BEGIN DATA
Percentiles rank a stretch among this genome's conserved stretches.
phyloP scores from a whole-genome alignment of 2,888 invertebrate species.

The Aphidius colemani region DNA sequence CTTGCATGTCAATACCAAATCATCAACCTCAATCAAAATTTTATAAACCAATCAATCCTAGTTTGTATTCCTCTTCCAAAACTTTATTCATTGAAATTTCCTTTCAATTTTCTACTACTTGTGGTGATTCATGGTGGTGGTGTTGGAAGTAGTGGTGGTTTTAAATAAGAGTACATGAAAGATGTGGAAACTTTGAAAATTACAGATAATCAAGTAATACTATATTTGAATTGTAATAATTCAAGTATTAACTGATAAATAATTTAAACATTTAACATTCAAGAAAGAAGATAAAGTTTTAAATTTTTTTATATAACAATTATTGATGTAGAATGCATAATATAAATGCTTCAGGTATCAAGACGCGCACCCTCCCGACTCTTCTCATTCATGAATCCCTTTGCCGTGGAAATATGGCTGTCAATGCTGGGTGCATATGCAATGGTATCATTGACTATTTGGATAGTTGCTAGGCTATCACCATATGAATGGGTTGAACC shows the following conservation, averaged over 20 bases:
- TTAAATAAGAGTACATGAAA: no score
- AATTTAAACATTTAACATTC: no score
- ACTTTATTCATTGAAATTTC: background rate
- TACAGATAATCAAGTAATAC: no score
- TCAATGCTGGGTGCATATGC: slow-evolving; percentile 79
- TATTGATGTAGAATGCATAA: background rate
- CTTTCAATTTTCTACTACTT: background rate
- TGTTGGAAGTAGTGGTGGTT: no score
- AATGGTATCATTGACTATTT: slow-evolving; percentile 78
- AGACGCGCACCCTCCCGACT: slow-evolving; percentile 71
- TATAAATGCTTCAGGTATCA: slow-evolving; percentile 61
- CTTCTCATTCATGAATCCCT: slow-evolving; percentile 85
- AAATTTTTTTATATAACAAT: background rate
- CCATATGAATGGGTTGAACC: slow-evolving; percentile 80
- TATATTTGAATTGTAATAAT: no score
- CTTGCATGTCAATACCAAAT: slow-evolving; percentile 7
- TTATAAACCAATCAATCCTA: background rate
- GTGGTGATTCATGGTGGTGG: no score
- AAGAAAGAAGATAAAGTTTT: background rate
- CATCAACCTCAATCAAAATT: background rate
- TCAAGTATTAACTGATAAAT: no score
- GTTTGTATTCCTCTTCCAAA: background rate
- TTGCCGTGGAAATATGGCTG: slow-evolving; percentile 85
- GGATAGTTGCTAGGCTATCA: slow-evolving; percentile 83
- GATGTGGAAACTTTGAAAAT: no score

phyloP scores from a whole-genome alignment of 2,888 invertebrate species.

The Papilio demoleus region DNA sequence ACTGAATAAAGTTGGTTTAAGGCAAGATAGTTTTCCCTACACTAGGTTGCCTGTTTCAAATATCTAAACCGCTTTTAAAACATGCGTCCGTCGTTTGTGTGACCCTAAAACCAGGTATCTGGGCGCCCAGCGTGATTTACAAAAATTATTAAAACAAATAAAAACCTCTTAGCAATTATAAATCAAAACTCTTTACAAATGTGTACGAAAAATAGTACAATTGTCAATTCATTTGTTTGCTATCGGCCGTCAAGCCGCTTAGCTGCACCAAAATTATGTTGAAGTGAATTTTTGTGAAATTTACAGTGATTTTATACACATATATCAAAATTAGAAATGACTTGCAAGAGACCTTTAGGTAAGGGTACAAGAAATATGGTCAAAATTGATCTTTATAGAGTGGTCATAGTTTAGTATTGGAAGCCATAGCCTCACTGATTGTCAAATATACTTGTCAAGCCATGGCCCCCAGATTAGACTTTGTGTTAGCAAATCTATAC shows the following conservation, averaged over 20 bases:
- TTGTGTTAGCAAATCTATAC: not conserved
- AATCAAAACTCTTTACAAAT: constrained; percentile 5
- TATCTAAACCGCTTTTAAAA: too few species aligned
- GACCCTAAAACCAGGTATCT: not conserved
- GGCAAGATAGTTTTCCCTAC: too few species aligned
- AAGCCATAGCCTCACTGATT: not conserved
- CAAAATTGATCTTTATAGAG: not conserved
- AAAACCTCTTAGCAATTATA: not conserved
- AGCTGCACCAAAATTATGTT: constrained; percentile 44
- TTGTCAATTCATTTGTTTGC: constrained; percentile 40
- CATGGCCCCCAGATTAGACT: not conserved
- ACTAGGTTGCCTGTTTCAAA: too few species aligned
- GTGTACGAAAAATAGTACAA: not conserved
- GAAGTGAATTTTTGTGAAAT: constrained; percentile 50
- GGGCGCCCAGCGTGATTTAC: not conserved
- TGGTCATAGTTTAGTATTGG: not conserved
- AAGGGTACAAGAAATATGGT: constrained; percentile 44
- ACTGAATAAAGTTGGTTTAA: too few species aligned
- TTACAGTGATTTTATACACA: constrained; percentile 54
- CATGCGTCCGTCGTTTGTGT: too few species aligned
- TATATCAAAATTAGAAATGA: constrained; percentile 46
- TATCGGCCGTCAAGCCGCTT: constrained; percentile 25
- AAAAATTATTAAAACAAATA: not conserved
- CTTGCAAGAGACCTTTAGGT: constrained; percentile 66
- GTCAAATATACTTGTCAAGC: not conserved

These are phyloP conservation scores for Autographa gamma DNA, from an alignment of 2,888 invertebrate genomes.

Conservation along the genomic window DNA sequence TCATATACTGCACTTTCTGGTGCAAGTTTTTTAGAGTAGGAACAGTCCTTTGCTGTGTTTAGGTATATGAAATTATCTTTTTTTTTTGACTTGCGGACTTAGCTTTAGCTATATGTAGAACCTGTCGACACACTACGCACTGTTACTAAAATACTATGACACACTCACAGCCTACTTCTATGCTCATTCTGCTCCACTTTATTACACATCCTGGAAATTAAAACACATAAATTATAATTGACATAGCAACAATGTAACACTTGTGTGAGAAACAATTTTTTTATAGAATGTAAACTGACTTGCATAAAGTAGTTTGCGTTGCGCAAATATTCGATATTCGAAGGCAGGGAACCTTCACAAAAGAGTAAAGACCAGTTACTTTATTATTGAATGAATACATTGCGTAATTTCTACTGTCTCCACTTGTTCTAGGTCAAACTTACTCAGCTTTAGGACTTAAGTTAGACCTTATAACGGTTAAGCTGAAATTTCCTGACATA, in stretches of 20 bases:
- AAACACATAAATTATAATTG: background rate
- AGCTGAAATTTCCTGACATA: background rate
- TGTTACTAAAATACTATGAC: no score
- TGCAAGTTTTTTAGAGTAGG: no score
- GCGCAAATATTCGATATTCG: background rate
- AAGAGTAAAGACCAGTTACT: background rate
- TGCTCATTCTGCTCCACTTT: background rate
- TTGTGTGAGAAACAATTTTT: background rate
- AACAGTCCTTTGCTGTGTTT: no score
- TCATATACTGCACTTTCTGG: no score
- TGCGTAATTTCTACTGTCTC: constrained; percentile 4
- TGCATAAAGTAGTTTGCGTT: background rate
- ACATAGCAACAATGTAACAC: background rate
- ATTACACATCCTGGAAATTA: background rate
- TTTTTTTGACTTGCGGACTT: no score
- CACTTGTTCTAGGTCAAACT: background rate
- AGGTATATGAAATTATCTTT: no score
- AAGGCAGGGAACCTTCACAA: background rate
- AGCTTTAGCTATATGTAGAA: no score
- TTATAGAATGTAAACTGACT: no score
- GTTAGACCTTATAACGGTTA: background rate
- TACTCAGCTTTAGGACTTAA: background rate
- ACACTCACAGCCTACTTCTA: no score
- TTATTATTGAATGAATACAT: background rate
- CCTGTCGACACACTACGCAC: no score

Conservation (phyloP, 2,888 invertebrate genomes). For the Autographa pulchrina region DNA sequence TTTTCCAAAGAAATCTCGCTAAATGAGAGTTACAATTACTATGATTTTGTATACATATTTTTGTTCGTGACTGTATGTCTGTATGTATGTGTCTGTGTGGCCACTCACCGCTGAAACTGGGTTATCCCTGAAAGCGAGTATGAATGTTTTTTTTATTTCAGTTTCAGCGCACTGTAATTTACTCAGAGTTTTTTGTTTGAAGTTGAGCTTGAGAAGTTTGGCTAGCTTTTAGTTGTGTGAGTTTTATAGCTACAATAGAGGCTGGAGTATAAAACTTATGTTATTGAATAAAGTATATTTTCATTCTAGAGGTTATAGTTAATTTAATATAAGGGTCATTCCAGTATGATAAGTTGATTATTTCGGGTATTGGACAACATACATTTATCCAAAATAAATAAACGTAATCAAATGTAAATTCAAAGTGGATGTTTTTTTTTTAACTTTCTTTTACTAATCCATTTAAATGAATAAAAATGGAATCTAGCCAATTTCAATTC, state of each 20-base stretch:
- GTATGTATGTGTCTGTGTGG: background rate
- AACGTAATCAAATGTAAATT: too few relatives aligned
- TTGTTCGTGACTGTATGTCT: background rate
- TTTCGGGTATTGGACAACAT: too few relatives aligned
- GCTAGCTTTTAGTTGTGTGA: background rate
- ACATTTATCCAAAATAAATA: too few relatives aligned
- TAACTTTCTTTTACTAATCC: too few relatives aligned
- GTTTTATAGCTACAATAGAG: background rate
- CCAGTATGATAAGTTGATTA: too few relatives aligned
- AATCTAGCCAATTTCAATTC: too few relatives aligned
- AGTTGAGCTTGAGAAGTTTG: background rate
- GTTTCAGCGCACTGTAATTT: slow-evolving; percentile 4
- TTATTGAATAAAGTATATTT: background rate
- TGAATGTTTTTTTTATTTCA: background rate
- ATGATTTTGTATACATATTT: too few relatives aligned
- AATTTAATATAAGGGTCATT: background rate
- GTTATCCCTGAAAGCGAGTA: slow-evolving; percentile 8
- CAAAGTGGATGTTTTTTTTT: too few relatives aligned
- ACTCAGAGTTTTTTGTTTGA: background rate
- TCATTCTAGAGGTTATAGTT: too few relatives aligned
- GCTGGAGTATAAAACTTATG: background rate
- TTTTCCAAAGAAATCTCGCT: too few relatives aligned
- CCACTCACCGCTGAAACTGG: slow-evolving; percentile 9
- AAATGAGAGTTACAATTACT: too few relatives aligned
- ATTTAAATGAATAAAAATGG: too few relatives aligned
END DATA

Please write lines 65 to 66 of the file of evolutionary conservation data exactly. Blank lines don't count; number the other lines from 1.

- TTGTGTGAGAAACAATTTTT: background rate
- AACAGTCCTTTGCTGTGTTT: no score